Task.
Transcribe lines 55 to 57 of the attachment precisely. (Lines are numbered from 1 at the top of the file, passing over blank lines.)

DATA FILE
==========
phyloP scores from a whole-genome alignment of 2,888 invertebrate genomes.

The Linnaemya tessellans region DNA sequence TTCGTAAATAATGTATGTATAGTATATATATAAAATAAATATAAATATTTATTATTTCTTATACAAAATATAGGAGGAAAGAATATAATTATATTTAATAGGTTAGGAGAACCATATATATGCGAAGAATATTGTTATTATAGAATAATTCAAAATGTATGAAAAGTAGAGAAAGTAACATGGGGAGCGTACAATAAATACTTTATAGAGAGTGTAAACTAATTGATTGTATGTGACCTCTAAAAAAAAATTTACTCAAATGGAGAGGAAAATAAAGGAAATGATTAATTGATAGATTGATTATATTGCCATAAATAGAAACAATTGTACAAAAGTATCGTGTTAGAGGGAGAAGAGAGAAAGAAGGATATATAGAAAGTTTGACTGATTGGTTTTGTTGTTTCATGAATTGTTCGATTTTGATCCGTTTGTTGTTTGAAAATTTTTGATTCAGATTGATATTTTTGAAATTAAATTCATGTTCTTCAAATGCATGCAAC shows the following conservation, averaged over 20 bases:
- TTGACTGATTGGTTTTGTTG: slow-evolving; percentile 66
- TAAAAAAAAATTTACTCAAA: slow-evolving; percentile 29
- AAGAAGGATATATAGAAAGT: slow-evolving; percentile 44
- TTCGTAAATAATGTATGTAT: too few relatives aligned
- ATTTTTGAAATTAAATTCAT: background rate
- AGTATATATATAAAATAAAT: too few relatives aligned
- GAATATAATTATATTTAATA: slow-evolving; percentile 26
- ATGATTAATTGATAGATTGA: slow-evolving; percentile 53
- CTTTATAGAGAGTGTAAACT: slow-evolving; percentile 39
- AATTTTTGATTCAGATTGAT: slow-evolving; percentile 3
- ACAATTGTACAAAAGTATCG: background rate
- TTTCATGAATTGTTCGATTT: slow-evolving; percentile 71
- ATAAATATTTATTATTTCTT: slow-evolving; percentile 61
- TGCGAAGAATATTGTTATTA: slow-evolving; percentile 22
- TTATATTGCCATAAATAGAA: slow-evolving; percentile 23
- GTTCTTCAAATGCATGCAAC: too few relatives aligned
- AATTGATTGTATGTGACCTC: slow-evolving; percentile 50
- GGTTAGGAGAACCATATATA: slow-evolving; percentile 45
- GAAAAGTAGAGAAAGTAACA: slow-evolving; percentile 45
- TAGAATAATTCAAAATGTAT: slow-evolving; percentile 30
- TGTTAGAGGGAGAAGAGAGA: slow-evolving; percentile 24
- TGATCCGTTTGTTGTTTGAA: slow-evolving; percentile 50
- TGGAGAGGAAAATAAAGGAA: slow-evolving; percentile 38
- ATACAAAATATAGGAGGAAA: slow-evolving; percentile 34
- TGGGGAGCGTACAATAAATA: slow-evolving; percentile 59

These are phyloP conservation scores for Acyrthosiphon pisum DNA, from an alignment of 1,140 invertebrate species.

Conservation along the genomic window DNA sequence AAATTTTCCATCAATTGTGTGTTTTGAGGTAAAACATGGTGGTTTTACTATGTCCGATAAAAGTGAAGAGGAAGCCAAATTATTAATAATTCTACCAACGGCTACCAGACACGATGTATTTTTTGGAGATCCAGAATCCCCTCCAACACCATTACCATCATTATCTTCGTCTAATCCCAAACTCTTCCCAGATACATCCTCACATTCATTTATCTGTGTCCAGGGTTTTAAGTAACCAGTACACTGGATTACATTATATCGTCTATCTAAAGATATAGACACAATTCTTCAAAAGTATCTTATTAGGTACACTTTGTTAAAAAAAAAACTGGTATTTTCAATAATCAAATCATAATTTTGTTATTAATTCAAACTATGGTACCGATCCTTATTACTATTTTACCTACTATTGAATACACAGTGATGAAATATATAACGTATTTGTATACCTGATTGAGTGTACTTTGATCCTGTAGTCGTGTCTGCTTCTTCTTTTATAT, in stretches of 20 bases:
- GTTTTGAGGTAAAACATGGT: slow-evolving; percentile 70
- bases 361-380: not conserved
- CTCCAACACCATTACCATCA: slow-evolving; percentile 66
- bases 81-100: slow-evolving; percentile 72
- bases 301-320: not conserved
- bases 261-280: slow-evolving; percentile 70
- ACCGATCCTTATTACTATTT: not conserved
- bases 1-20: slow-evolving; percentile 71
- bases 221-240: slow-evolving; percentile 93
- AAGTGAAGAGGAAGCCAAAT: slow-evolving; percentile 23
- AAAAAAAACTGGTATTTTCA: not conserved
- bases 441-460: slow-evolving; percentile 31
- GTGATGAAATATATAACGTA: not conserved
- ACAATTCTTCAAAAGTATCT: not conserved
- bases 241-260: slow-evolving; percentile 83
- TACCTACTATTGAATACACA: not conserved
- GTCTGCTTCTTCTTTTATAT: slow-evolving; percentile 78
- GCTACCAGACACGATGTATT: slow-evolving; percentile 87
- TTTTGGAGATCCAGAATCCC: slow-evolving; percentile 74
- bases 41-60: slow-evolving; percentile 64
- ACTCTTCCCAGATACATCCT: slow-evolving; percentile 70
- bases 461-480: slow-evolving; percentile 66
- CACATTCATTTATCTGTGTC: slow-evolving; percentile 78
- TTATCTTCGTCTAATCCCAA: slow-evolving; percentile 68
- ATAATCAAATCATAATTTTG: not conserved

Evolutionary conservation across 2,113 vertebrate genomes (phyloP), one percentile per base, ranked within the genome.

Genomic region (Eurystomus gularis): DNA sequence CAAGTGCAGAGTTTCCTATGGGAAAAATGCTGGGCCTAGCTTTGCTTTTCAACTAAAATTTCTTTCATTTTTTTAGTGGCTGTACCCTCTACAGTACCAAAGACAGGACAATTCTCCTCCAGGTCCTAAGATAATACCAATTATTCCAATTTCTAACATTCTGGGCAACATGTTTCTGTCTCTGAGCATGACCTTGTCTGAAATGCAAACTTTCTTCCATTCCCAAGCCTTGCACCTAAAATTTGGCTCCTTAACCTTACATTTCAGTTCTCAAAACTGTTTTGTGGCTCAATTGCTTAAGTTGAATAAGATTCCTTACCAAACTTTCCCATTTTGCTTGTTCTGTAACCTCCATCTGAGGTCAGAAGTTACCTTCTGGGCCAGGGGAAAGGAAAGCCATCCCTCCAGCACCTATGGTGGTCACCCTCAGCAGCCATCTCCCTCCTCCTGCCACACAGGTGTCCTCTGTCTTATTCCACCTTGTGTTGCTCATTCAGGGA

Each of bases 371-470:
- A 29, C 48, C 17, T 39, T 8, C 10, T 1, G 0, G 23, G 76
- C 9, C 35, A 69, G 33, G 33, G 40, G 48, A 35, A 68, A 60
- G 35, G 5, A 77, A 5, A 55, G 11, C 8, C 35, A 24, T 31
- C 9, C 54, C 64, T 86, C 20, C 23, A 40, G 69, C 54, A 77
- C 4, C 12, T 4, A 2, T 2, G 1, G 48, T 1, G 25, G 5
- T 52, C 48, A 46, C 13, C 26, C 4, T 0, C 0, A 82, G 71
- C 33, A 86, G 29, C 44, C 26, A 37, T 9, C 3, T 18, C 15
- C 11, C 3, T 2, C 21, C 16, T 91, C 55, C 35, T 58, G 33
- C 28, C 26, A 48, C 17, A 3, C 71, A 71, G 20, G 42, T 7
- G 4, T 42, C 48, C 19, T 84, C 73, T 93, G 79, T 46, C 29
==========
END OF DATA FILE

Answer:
Evolutionary conservation across 2,113 vertebrate genomes (phyloP), one percentile per base, ranked within the genome.

Genomic region (Eurystomus gularis): DNA sequence CAAGTGCAGAGTTTCCTATGGGAAAAATGCTGGGCCTAGCTTTGCTTTTCAACTAAAATTTCTTTCATTTTTTTAGTGGCTGTACCCTCTACAGTACCAAAGACAGGACAATTCTCCTCCAGGTCCTAAGATAATACCAATTATTCCAATTTCTAACATTCTGGGCAACATGTTTCTGTCTCTGAGCATGACCTTGTCTGAAATGCAAACTTTCTTCCATTCCCAAGCCTTGCACCTAAAATTTGGCTCCTTAACCTTACATTTCAGTTCTCAAAACTGTTTTGTGGCTCAATTGCTTAAGTTGAATAAGATTCCTTACCAAACTTTCCCATTTTGCTTGTTCTGTAACCTCCATCTGAGGTCAGAAGTTACCTTCTGGGCCAGGGGAAAGGAAAGCCATCCCTCCAGCACCTATGGTGGTCACCCTCAGCAGCCATCTCCCTCCTCCTGCCACACAGGTGTCCTCTGTCTTATTCCACCTTGTGTTGCTCATTCAGGGA

Each of bases 371-470: